Return of tasting-room visitors buoys Vintage Wine Estates Q3 revenue
In another sign of continued recovery of California Wine Country tourism from the pandemic is a report from Vintage Wine Estates big gains in visitors to its tasting rooms such as B.R. Cohn in Sonoma Valley and Girard in Napa Valley.
The Santa Rosa-headquartered company (NYSE: VWE) said that visits were up 45% in its third fiscal quarter, ended March 31, from a year before, according to CEO Pat Roney.
“Recovering from COVID restrictions continues to drive on-site customer engagements, which also had a positive impact on club membership gains,” Roney said on a Monday conference call with analysts about the quarterly results. “Of note, our combined average order value is stable across all DTC channels. Volume for direct to consumer was up 67%, reflecting increased tasting room traffic on site purchases and wine club membership gains.”
That rebound in winery visits, following state and county public health restrictions starting in March 2020, was key to the one-third annual growth for direct-to-consumer sales and a driver for 11% organic growth (not acquisition-related), Roney said.
“We're having hospitality bookings up, having more people come back to the properties, and that's accelerated a lot of growth. And we're getting some new consumers out of that,” Roney said.
A big bump in DTC sales came when Vintage acquired wine club and direct-sales fulfillment house Vinesse last fall.
DTC sales, at $19.6 million, were the third-largest portion of the company’s quarterly revenue mix. Leading the way for revenue overall was business-to-business ventures such as private labels for retailers, which more than doubled over the year (up 205%) to $33.6 million, followed by wholesale sales of company brands at $24.5 million (up 16.4%).
Quarterly revenue was up 68% annually, to $78.9 million. Sales volume was up 22%, to 557,000 cases.
Big contributors to future wholesale and business-to-business will be the acquisitions in the first quarter of Sebastopol-based Ace Cider and Midwest-based Meier, where Ace is set to be produced for the East Coast.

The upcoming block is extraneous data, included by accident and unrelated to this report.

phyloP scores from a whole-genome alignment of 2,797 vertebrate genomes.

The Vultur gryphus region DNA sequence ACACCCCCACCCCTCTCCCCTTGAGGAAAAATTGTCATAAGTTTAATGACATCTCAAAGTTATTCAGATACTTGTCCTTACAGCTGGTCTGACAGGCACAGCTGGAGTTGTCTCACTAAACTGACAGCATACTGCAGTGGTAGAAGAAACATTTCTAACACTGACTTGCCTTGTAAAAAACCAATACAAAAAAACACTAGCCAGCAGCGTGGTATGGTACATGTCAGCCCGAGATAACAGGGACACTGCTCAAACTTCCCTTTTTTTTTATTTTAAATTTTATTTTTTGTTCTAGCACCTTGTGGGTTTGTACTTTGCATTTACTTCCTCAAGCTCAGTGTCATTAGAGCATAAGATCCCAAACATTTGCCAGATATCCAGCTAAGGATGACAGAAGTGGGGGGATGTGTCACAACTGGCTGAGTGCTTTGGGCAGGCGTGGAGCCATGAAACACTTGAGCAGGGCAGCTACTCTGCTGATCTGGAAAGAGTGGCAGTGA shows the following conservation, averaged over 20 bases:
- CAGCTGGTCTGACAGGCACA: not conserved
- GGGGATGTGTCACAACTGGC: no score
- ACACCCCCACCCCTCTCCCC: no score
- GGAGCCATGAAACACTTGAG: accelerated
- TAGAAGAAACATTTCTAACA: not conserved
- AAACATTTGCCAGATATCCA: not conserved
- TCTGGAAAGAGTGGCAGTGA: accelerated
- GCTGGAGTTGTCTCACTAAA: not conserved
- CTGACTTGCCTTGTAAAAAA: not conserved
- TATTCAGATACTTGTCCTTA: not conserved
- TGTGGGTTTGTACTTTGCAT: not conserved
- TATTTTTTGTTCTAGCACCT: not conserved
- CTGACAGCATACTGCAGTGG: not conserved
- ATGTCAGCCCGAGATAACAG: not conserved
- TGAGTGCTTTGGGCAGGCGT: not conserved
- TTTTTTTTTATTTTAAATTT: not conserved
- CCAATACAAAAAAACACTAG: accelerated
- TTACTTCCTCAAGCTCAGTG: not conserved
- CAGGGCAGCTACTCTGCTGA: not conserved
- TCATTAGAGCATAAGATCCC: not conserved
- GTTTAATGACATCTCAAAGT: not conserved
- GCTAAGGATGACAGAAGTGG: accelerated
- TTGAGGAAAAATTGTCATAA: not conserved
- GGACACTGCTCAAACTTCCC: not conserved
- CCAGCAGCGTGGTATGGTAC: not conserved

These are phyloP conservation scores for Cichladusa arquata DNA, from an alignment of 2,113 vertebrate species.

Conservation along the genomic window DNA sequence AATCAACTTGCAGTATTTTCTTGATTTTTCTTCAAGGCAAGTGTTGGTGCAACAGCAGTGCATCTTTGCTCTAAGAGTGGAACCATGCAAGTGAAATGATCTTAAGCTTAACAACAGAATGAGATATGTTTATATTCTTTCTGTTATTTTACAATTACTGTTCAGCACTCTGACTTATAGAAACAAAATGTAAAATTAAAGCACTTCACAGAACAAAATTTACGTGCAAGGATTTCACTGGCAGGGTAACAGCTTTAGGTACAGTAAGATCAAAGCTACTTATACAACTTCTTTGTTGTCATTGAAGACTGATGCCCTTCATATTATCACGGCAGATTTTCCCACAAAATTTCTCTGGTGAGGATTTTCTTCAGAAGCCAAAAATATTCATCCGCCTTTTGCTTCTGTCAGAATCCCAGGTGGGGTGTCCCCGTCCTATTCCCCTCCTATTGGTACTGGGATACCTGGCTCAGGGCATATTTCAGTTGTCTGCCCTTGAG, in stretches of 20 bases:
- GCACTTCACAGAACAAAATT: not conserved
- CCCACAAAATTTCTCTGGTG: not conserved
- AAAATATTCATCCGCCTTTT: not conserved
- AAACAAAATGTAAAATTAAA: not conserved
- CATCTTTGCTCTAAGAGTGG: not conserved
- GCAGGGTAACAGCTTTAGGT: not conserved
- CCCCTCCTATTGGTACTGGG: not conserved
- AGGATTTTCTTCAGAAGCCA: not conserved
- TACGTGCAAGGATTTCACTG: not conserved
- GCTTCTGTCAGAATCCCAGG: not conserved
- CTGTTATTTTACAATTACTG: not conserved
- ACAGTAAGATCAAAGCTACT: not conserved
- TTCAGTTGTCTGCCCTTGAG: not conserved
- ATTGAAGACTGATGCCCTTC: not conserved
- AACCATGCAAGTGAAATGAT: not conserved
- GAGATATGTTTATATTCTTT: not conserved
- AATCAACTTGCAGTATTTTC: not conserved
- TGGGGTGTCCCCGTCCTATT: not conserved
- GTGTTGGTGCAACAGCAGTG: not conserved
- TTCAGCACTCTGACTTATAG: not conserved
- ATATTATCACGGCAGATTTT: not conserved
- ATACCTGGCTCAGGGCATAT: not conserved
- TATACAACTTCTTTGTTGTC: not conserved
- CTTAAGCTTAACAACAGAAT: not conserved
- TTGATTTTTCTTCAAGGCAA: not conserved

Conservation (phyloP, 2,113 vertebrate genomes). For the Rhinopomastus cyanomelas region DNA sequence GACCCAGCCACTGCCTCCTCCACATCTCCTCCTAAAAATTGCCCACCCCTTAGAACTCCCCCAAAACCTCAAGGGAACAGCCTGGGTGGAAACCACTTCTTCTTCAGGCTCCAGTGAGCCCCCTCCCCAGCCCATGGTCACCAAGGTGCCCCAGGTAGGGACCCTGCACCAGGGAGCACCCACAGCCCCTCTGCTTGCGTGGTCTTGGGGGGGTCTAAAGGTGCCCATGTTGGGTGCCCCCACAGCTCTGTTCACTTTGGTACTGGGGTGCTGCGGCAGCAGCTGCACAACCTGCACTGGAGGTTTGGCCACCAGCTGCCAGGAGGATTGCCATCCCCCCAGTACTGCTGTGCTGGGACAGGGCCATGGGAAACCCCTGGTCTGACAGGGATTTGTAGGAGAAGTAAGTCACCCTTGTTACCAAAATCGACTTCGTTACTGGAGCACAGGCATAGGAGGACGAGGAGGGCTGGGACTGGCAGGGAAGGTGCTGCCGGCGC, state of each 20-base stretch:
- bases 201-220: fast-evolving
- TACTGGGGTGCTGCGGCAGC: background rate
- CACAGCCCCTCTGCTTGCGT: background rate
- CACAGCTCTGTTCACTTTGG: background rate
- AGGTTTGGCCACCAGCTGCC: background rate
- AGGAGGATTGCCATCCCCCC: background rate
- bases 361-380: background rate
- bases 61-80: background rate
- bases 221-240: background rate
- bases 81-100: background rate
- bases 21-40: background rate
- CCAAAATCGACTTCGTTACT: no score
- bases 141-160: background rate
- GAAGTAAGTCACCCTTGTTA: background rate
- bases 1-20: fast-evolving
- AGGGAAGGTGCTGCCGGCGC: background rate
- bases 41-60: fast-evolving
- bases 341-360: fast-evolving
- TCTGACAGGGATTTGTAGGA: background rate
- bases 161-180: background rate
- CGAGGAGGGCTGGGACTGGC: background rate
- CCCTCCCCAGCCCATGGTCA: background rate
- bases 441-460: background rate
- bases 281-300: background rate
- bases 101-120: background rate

Vintage Wine Estates increased its guidance for anticipated annual revenue this fiscal year to $290 million to $295 million, which would be roughly a one-third increase over fiscal 2021.
But on the cost front, the conflict in Ukraine has exacerbated inflation in the price of dry goods inputs seen late last year, Roney said on the conference call.
“Some of the largest suppliers of wine capsules — most people probably don't know — it's actually the Ukraine,” he said.
In the first quarter, the company said it would be increasing bottle prices because of rising bottle and other packaging costs. Roney on the third-quarter call estimated that the first round of price increases would work out to be a 3% annualized increase.
“And as we look forward, and now with the expectation there may be continued increases from our suppliers on dry goods, we haven't ruled out taking prices up again, sometime next fiscal year,” Roney said.
Jeff Quackenbush covers wine, construction and real estate. Before coming to the Business Journal in 1999, he wrote for Bay City News Service in San Francisco. Reach him at email@example.com or 707-521-4256.